At the mountain, it was a long and hot hike up… but somehow we made it up in half the time the guidebook said it would take us. We didn’t really know what top expect at the top, and you couldn’t really ever make stuff out through all the trees until the end where there was a long narrow staircase that I raced up… at the top, there was a large beautiful temple with a huge reclining Buddha a bit farther up the hill. Monkeys ran around from tree to tree and pestered people for food. There was some kind of ceremony going on inside the temple, and when we came to watch it, this old nun, with only three teeth, hobbled up and with a huge grin, gave us some tangerines. It was really cool.


huge dragon on the hillside


caryn, glad to be almost done

We took a gondola on our way back down the mountain. Looking to the side, it turned out that there was this huge metal slide that goes all the way down the mountain and you can rent these little carts to zip down. That would have been so crazy fun! back in town we had some delicious sushi, and then decided to go check out a club for a bit. This club, Apocalypse Now, was one of the longest running clubs in Saigon. The atmosphere inside was so random. There wasn’t much of a dance floor per se, mainly just a bunch of high tables scattered throughout the room, with a small dance area to the side. But people were dancing and stuff at their own tables, or between the tables, or wherever. And then, the soccer game was on and people were watching that too. This was like a cross between a bar and a club all mashed together. The music was all cheesy top 40 hits etc, but people were really digging it and it was actually a pretty fun atmosphere.

1/26/07

It was our last day in Vietnam. Started off the day by going to Pho 2000. I got the vermicelli bowl. I usually like to add chili sauce and hoisin to my vermicelli, even though I do realize that those are mainly for pho. So, I reach for the chili sauce, and just as I do that, the Vietnamese girl across the table totally jolts up, looks at me with a horrified expression on her face, and starts shaking her head frantically. It was SO funny. She really really freaked out! Well, I went ahead and added it anyways… I like it, what can I say?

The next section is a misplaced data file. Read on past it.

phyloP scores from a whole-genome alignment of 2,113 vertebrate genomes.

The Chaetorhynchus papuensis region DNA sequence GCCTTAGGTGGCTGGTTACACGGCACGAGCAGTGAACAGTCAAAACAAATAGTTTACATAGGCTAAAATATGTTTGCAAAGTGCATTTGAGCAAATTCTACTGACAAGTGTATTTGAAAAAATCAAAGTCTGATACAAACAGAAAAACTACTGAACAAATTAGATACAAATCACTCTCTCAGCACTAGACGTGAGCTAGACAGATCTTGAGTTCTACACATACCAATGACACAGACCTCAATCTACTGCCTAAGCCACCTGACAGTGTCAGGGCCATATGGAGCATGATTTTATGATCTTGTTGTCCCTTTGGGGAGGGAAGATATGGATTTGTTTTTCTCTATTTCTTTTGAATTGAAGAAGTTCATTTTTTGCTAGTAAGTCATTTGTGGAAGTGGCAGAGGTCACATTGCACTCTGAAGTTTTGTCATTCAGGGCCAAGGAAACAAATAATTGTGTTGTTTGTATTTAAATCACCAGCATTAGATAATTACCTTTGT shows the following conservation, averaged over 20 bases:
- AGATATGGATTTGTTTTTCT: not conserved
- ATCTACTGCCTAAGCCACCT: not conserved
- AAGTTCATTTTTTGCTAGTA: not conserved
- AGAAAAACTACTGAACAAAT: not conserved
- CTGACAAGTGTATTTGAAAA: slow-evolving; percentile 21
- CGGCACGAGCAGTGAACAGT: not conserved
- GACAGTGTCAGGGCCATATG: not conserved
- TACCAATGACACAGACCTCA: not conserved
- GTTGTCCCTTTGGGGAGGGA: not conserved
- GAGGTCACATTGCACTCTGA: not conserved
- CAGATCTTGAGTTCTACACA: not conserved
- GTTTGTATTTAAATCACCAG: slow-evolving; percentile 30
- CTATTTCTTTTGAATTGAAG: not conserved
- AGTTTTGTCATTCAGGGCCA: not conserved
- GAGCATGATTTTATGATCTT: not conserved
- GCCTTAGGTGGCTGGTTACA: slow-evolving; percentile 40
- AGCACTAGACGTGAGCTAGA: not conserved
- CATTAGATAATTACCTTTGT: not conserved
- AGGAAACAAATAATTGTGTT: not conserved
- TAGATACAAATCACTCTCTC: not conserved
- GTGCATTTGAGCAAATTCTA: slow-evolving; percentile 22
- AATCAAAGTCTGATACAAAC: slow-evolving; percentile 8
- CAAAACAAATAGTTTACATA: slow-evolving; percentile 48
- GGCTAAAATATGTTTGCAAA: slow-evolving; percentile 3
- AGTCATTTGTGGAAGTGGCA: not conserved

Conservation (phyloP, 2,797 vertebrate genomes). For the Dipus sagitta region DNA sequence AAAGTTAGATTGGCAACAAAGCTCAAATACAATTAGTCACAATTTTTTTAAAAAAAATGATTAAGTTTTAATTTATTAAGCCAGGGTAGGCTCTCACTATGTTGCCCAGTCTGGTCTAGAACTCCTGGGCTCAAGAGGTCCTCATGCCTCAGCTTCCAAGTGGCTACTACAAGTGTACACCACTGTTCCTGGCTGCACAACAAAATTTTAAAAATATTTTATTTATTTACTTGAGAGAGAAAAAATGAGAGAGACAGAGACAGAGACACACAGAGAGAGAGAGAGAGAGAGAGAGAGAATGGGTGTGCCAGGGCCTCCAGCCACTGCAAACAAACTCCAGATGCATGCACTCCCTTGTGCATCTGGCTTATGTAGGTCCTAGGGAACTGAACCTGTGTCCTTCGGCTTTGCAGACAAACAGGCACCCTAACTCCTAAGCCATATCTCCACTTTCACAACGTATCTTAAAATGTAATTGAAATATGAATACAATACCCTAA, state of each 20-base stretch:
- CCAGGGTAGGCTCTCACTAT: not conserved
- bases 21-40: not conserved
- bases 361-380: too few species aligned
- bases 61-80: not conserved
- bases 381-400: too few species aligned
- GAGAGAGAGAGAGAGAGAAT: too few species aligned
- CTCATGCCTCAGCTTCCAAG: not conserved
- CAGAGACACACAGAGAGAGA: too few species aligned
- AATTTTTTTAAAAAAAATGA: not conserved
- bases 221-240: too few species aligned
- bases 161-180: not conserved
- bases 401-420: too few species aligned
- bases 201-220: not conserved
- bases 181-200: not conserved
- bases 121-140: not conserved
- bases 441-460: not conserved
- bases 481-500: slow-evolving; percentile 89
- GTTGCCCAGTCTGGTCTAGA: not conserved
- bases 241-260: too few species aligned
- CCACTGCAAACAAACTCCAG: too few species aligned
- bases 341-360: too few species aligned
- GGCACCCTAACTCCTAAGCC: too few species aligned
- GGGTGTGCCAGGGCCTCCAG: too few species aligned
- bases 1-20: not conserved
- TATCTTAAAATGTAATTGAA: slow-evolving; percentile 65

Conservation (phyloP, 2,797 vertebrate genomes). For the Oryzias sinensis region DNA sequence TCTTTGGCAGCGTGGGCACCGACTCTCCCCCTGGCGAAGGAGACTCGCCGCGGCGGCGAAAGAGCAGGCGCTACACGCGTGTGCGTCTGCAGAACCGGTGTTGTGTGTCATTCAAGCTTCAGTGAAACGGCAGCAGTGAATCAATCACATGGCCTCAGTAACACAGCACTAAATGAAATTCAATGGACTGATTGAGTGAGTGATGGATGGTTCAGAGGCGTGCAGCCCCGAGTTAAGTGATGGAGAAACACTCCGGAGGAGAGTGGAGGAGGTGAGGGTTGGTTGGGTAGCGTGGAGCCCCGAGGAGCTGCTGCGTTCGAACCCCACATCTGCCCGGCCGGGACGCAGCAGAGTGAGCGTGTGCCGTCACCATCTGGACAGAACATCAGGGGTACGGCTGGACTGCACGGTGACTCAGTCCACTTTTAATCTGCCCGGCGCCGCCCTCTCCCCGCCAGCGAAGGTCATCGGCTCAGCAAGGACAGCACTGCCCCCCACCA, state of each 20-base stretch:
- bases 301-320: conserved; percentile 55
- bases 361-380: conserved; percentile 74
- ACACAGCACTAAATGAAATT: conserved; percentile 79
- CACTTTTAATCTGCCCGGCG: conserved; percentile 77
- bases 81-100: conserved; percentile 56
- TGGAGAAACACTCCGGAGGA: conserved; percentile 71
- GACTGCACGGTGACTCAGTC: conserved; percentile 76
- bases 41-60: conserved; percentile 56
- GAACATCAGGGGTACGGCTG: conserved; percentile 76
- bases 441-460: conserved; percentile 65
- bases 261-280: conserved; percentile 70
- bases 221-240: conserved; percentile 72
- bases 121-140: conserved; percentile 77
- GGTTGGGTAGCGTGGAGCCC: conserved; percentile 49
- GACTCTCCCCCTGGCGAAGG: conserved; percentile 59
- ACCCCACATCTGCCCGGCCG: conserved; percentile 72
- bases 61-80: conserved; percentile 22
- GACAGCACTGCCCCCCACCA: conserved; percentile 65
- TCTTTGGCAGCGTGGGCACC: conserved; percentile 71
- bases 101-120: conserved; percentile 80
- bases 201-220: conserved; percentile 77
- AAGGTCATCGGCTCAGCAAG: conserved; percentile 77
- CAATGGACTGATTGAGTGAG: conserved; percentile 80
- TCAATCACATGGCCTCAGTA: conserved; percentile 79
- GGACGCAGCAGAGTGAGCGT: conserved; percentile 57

We spent most of the afternoon rushing about and trying to buy souvenirs. A lot of frantic and fast bargaining, and I think we did a fairly good job of buying junk. We were in a hurry because we had an appointment for that afternoon. Now, I’ve never been one of those sissy boys that likes to go around getting facials or anything… well, until that day. One of the things that sucked about Vietnam in comparison to Thailand, was that there was no Thai massage. Dude, I wanted my Thai massage dammit! well, actually, there were *some* massage places, but those were the kind w/ the “happy ending”. So, on our last day we decided to go to a nice place and get real good massages. We both got these 3.5 hour packages which included a massage, a foot massage, and… a facial. Ok, now, why anyone would want to sit around and get a bunch of gunk rubbed on their face is beyond me, but it was included, so I figured, why not?

In the end, the whole massage experience was hella dope actually. It started off with this sauna part, which I actually didn’t really enjoy at first. It was soooooo hot, I could barely breath from all the steam, and it was pretty much painful. Eventually I got used to it though, and when they brought the iced tea in… dude, that shit was soooooo good. Next came the massage. 1.5 hours, and the chick did a really good job… crazy relaxing. Then, the facial part. Even though I thought it was gonna be lame.. I actually really enjoyed it. It was like an hour long face massage, and surprisingly, even all the various creams, towels, and this-and-that’s that they used were super cool. It was definitely a bit odd.. like sometimes they cover my whole face with a towel with just my nose sticking out so I could breathe, but still really cool… and my face was damn shiny afterwards! The last part, the foot massage, was great as well… and I left there feeling like a new man. Sooo chill and relaxed.

We had a one final dinner at “one of Vietnam’s best restaurants” which actually ended up being unimpressive, and that’s it… Vietnam was done!!

*v